The Powerhouse Museum in Sydney recently launched ‘Hybrid: Objects for Future Homes’, an exhibition of nine commissioned works created in collaboration with Creative Director Stephen Todd, on view until 28 February 2021. The exhibition showcases dynamic insight to the future of furniture and object design by nine design-based studios who were paired with researchers and practitioners from across a range of alternative industries including visual art, science and engineering.
Each of the nine collaborative groups responded to a brief directing design focus to the contemporary urban home environment in the year 2030 with consideration for the fast-evolving changes occurring across the global landscape, and other urgent issues of our times including the Covid-19 pandemic and the looming threats of climate change.
Todd says the brief proposed “Designers would create furniture and objects for future homes. The future would be set at 2030. 2030 because we had demographic data and new in data on climate change for that period. It’s a tipping point for climate change, and the population of Sydney was to reach around six million, and 1.3 million new homes would be needed. So, the home was a really important focus.”
Project pairings bring the work of acclaimed designer Trent Jansen and Nyikina man and saddler Johnny Nargoodah into the spotlight with their creation of Martuwarra Jiliny Walyarra (Like River Sand), a chaise longue and side table inspired by the Fitzroy River in Western Australia’s Kimberley region made using CNC-carved timber hand-finished in leather oil.
Industrial and fine furniture designer Adam Goodrum joined Ella Williams and Tran Dang of the UTS Advanced Fabrication Lab to create Tide, a magnificent 3-D printed dining table made using recycled plastics from the ocean, imbued with golden light and the aesthetics of cut crystal glass.
Product and furniture designer Henry Wilson and Melbourne-based artist Stanislava Pinchuk worked together to build the Mostra Fountain. A water feature designed with the needs of small creatures like insects, birds, bees, reptiles and other native and domestic animals in mind. Fabricated using brass and reclaimed sandstone from George Street, Sydney by Kris Cadogan.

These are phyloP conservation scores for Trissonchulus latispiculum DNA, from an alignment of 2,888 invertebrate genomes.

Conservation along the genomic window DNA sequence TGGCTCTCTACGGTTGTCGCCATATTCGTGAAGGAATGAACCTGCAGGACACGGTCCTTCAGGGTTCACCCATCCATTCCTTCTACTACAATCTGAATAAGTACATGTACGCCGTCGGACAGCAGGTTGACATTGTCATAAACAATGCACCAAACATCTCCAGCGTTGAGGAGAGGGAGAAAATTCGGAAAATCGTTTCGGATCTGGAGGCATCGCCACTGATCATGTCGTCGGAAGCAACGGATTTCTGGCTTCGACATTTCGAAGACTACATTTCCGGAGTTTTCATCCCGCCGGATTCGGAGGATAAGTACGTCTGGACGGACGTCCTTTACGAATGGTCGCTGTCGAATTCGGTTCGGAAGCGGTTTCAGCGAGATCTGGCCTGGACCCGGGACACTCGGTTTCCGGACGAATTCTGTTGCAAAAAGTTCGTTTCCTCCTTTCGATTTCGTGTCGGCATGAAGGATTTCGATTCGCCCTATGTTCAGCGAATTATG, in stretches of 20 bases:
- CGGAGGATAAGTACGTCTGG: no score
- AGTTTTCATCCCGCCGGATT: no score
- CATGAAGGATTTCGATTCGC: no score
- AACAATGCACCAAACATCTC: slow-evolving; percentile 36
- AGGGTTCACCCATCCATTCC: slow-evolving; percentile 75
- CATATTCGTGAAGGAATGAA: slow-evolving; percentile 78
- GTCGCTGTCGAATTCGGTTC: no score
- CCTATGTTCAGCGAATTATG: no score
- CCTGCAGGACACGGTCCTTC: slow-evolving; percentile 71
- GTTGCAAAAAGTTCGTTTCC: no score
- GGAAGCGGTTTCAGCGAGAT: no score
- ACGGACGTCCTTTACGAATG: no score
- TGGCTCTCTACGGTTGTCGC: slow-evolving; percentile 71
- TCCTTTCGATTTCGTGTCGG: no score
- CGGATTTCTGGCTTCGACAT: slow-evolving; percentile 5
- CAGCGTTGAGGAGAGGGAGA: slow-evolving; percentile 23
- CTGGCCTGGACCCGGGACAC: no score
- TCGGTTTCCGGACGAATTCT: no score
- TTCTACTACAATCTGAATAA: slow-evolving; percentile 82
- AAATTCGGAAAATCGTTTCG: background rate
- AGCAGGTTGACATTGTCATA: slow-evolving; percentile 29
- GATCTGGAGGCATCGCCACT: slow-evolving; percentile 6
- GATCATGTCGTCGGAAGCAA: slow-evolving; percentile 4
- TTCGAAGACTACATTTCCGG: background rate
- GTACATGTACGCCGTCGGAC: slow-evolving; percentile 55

Industrial designer Charles Wilson and Gaurav Giri & Bala Mulloth of Hava Inc bring sleek design to the household air purifier. “I want to find a way to incorporate highly technical objects into the home, as furniture and lighting that are a pleasure to use as well as to look at, or just to be in a space,” notes Wilson.
Inspired by issues of human consumption, and exploring the concept of death and objects left behind by the deceased, Design Duo GibsonKarlo (Sarah Gibson and Nicholas Karlovasitis), collaborated with Australian Research Council Laureate Professor Veena Sahajwalla to produce End Cycle, Memorial, a tombstone and urn incorporating belongings from the departed.
Karlovasitis explains, “Consumption obviously is a big topic at the moment. Once you, or someone you know passes-away what can you do with the resources that you have accumulated over time? Rather than throw them away, rather than burdening them on to your family to decide what to do with it. Which is also a difficult decision. You can then use the clothing or other items to make monuments and hopefully one day contribute to the building materials of the future city.”
Further explorations include those made by Amsterdam-based designers Rive Roshan in collaboration with Emmaline Cox, Design Director of Axolotl, Sydney, who have responded to the global pandemic, natural disasters and lockdown with Time to Reflect, Lighting. Three pendulum lights suspended over different coloured etched glass parabolic bowls create an air of ambience and visualise planetary motion.
Industrial and furniture designer Tom Fereday and Professor of Spatial Theory, Dr Thea Brejzek at UTS collaborated on SANA (‘to live’ in Korea’), an arrangement of small beautifully formed glass home décor objects. “The core concept centred on the materiality and weight of cast quartz crystal, allowing us to make solid objects with a small footprint. The material imbues the pieces with a sense of gravitas with the aim to create a sense of calm within the home,” notes Fereday.
Sydney industrial designer Andrew Simpson and mechanical engineer Professor Tracie Barber worked together on Mantle, Cabinet, a contemporary wall-mounted home shrine made of carbon fibre, cedar, dacron and marble, a meditative place in the home to refocus and de-stress.
Designer Elliat Rich with neuroscientist Professor Joel Pearson and Canberra Glassworks redefine the domestic mirror. Otherescope, Mirror “explores reflectivity and how bending the image of someone with a reflective surface might change the way they see themselves while they know it’s still them, almost like an augmented reality, but in the physical instance,” says Pearson.
The extraordinary design work in ‘Hybrid: Objects for Future Homes’ inspires us to think more deeply about how and what we create and the lasting impact it will have on the world we live in now and what we leave behind in the future.
Visit the Powerhouse Museum here for more information about ‘Hybrid: Objects for the future homes’, opening hours, location, ticketing and for more on the What’s On exhibition calendar.